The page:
They have given our new weather a name, Sadie, Winter Storm Sadie. But how can this be, for we are a month into spring? Whatever you call it, this is not the season of sunshine and soft dimples upon the surface of the river.
I recall another April some years ago: frozen boots on the porch of my cabin, and huddling on the bank of the West Branch collecting sleet on the folds of my rain jacket. It was a perfect story book day for a legendary hatch of Hendricksons, no one else seemed ready to brave Mother Nature’s little show, it would be only me and the trout when those first duns began to shiver on the surface! I alone shivered, for no duns appeared, and no trout rose as in those stories.
This reluctant spring is tougher than the others I have endured. There was that wonderful little span of warmth, teasing with the first few mayflies taking wing. We were clearly on the cusp of a wonderful early spring; but then that infernal groundhog betrayed. Still we live under a threat, hunkered down in fear of our fellow man and a silent enemy we cannot see. Unbelievable stress hangs heavy upon all of us, and there is no release.
All we can do is our best to relax. As anglers we continue to sit back, swirl the single malt in our glasses and retreat into the warmth of our memories.
I have rousted myself early this morning, pulling my still damp waders on instead of lingering over hot coffee and breakfast. The lodge is quiet as I ease behind the wheel of my truck and head down to a favorite reach of the river. I park, assemble my rod and string the line through the guides, then begin the long walk.
Twenty minutes later I clamber down the rocky trail, keeping low behind the grass, and slip warily downstream along the bank. It is still, dim, the sun risen, though not yet able to burn through the mountain haze. I find my usual rock seat and settle in to watch.
I select a biot bodied rusty spinner from my fly box, a size 12 to offer enough of an enticement to one of the old browns I seek. It is comfortable here in early morning, with only the sound of the run for company.
When I feel it is time I rise and slip into the river, moving gently out from the bank. I stand for a few minutes, feeling the chill of the current around my legs, and scanning the surface for any sign of life. There are no flies evident in the drift, yet I am certain there are a few tidbits; there always are in this special place.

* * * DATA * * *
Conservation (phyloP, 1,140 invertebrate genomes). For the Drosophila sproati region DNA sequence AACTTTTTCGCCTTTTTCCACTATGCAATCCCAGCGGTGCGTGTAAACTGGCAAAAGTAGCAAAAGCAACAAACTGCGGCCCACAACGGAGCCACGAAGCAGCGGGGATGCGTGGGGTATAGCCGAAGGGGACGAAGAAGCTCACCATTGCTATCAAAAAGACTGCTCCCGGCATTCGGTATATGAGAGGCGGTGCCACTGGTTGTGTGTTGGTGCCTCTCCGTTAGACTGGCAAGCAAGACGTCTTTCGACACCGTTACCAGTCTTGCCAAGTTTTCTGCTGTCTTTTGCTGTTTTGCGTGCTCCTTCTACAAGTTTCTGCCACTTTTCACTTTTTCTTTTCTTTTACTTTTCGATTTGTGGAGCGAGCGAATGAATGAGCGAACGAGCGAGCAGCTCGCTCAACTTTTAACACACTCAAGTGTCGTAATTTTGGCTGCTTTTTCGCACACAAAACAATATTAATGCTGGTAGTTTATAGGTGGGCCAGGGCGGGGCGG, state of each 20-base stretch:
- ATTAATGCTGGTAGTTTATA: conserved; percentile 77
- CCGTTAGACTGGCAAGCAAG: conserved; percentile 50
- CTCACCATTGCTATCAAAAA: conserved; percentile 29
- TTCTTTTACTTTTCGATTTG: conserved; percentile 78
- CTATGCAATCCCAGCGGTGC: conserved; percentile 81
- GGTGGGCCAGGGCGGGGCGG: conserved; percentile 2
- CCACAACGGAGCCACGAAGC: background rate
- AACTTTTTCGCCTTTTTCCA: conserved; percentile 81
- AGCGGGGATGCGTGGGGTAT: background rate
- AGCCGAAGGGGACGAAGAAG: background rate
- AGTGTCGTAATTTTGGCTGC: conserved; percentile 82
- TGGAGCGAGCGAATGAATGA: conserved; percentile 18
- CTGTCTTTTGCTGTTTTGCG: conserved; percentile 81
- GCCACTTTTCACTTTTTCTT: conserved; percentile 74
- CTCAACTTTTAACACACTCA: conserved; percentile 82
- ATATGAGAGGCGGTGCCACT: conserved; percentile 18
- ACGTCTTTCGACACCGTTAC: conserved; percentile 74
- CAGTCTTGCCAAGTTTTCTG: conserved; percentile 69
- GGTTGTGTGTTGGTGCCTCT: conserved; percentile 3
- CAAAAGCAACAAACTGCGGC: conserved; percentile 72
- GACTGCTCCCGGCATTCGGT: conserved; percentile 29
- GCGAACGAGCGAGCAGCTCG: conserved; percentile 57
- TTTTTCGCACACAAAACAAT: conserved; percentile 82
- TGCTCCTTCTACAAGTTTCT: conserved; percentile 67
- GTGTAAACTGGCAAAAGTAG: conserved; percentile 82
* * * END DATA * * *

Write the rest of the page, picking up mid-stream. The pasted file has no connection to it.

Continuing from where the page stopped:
At last I see the quick wink and a tiny ring appears, then dissipates immediately. I have played this game with the trout that lives here more than once this season. I can feel the excitement build again, but I wait ten minutes until a second tiny ring appears and vanishes, and then I begin to cast.
Five, six casts are placed perfectly to my eye, but each time the spinner drifts down past the rocks un-assailed. I pause and continue with the waiting game, standing motionless until the ring appears again.
I lengthen my line by a foot, perhaps two, quicken my wrist to shock the rod, then drop the tip to the surface with more expediency. The leader falls gently, its long tippet in big, soft curls; and the fly drifts down…and vanishes in that tiny ring!
I raise the rod after half a breath and its tip pulls into a full bend. The trout churns the water with one explosive boil, then heads away into the swift current of the run. He battles hard, digging for the rocks and weeds on the bottom to wrench the offending hook from his jaw. Each time he dives I sweep the rod low and downstream, using the current to turn him away from the snags. I fear for the tippet, wishing I had brought a softer rod, but the hook has a good hold and maintains it under the pressure of the stiff graphite.
Finally it is done, and I lead him into my net. I walk him to the bank and snap a quick photo in the grass. This one has been an adversary for more than a month, so the photo, a little talisman of victory, will be appreciated in years to come. I thank him for sharing his breakfast and energy with me, and begin the long walk back for my own.